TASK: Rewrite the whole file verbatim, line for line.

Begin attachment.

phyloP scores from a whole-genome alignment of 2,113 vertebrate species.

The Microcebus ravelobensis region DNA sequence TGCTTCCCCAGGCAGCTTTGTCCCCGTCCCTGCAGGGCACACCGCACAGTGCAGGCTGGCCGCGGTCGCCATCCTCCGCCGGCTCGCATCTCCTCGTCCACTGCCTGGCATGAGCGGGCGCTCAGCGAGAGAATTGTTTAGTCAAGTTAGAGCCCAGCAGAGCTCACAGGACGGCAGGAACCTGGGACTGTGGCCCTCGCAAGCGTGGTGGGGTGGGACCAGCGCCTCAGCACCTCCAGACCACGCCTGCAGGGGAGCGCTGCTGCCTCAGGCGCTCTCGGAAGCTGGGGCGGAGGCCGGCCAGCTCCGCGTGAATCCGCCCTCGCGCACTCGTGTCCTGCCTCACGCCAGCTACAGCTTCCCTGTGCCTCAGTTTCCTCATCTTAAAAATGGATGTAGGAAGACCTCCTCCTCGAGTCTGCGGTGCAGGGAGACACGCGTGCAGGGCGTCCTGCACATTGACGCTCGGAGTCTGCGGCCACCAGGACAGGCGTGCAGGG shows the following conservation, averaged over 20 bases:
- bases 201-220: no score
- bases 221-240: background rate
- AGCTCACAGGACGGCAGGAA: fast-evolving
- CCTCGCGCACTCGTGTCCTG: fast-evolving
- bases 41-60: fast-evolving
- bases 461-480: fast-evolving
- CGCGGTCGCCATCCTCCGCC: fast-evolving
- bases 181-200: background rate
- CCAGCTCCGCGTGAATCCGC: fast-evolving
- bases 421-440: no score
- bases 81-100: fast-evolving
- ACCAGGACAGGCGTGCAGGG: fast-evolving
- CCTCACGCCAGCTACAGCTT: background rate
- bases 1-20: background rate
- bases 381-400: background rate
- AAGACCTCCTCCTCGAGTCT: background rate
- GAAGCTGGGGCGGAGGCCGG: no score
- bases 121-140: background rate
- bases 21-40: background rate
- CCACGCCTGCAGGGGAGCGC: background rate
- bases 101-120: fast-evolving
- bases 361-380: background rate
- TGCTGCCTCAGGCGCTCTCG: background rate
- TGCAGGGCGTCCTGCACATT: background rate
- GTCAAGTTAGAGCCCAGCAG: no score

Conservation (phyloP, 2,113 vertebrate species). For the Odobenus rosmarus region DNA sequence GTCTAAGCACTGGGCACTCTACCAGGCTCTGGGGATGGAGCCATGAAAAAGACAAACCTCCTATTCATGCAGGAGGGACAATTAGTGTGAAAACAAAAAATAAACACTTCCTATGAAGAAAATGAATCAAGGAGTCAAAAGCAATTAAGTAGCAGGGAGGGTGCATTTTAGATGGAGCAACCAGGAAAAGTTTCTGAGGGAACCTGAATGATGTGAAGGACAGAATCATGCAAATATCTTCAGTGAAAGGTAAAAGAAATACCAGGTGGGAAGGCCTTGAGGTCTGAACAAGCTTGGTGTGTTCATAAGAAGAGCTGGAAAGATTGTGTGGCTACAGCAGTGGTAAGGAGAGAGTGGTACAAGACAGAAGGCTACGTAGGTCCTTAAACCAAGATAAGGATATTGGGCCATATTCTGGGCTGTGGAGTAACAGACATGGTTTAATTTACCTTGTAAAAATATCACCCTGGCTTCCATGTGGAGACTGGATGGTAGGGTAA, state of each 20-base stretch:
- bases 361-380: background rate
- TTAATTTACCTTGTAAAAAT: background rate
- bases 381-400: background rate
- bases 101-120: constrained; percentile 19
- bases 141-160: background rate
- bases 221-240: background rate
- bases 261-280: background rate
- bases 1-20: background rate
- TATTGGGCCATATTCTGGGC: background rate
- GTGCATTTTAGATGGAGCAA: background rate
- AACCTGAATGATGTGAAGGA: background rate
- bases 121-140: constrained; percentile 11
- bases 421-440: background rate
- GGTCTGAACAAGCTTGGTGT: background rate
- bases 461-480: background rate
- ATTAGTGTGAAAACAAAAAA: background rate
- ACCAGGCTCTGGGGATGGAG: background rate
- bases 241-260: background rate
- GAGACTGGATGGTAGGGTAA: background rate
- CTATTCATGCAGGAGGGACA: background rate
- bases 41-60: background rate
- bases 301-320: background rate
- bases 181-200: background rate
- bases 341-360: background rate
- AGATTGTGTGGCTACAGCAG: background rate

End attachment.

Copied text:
phyloP scores from a whole-genome alignment of 2,113 vertebrate species.

The Microcebus ravelobensis region DNA sequence TGCTTCCCCAGGCAGCTTTGTCCCCGTCCCTGCAGGGCACACCGCACAGTGCAGGCTGGCCGCGGTCGCCATCCTCCGCCGGCTCGCATCTCCTCGTCCACTGCCTGGCATGAGCGGGCGCTCAGCGAGAGAATTGTTTAGTCAAGTTAGAGCCCAGCAGAGCTCACAGGACGGCAGGAACCTGGGACTGTGGCCCTCGCAAGCGTGGTGGGGTGGGACCAGCGCCTCAGCACCTCCAGACCACGCCTGCAGGGGAGCGCTGCTGCCTCAGGCGCTCTCGGAAGCTGGGGCGGAGGCCGGCCAGCTCCGCGTGAATCCGCCCTCGCGCACTCGTGTCCTGCCTCACGCCAGCTACAGCTTCCCTGTGCCTCAGTTTCCTCATCTTAAAAATGGATGTAGGAAGACCTCCTCCTCGAGTCTGCGGTGCAGGGAGACACGCGTGCAGGGCGTCCTGCACATTGACGCTCGGAGTCTGCGGCCACCAGGACAGGCGTGCAGGG shows the following conservation, averaged over 20 bases:
- bases 201-220: no score
- bases 221-240: background rate
- AGCTCACAGGACGGCAGGAA: fast-evolving
- CCTCGCGCACTCGTGTCCTG: fast-evolving
- bases 41-60: fast-evolving
- bases 461-480: fast-evolving
- CGCGGTCGCCATCCTCCGCC: fast-evolving
- bases 181-200: background rate
- CCAGCTCCGCGTGAATCCGC: fast-evolving
- bases 421-440: no score
- bases 81-100: fast-evolving
- ACCAGGACAGGCGTGCAGGG: fast-evolving
- CCTCACGCCAGCTACAGCTT: background rate
- bases 1-20: background rate
- bases 381-400: background rate
- AAGACCTCCTCCTCGAGTCT: background rate
- GAAGCTGGGGCGGAGGCCGG: no score
- bases 121-140: background rate
- bases 21-40: background rate
- CCACGCCTGCAGGGGAGCGC: background rate
- bases 101-120: fast-evolving
- bases 361-380: background rate
- TGCTGCCTCAGGCGCTCTCG: background rate
- TGCAGGGCGTCCTGCACATT: background rate
- GTCAAGTTAGAGCCCAGCAG: no score

Conservation (phyloP, 2,113 vertebrate species). For the Odobenus rosmarus region DNA sequence GTCTAAGCACTGGGCACTCTACCAGGCTCTGGGGATGGAGCCATGAAAAAGACAAACCTCCTATTCATGCAGGAGGGACAATTAGTGTGAAAACAAAAAATAAACACTTCCTATGAAGAAAATGAATCAAGGAGTCAAAAGCAATTAAGTAGCAGGGAGGGTGCATTTTAGATGGAGCAACCAGGAAAAGTTTCTGAGGGAACCTGAATGATGTGAAGGACAGAATCATGCAAATATCTTCAGTGAAAGGTAAAAGAAATACCAGGTGGGAAGGCCTTGAGGTCTGAACAAGCTTGGTGTGTTCATAAGAAGAGCTGGAAAGATTGTGTGGCTACAGCAGTGGTAAGGAGAGAGTGGTACAAGACAGAAGGCTACGTAGGTCCTTAAACCAAGATAAGGATATTGGGCCATATTCTGGGCTGTGGAGTAACAGACATGGTTTAATTTACCTTGTAAAAATATCACCCTGGCTTCCATGTGGAGACTGGATGGTAGGGTAA, state of each 20-base stretch:
- bases 361-380: background rate
- TTAATTTACCTTGTAAAAAT: background rate
- bases 381-400: background rate
- bases 101-120: constrained; percentile 19
- bases 141-160: background rate
- bases 221-240: background rate
- bases 261-280: background rate
- bases 1-20: background rate
- TATTGGGCCATATTCTGGGC: background rate
- GTGCATTTTAGATGGAGCAA: background rate
- AACCTGAATGATGTGAAGGA: background rate
- bases 121-140: constrained; percentile 11
- bases 421-440: background rate
- GGTCTGAACAAGCTTGGTGT: background rate
- bases 461-480: background rate
- ATTAGTGTGAAAACAAAAAA: background rate
- ACCAGGCTCTGGGGATGGAG: background rate
- bases 241-260: background rate
- GAGACTGGATGGTAGGGTAA: background rate
- CTATTCATGCAGGAGGGACA: background rate
- bases 41-60: background rate
- bases 301-320: background rate
- bases 181-200: background rate
- bases 341-360: background rate
- AGATTGTGTGGCTACAGCAG: background rate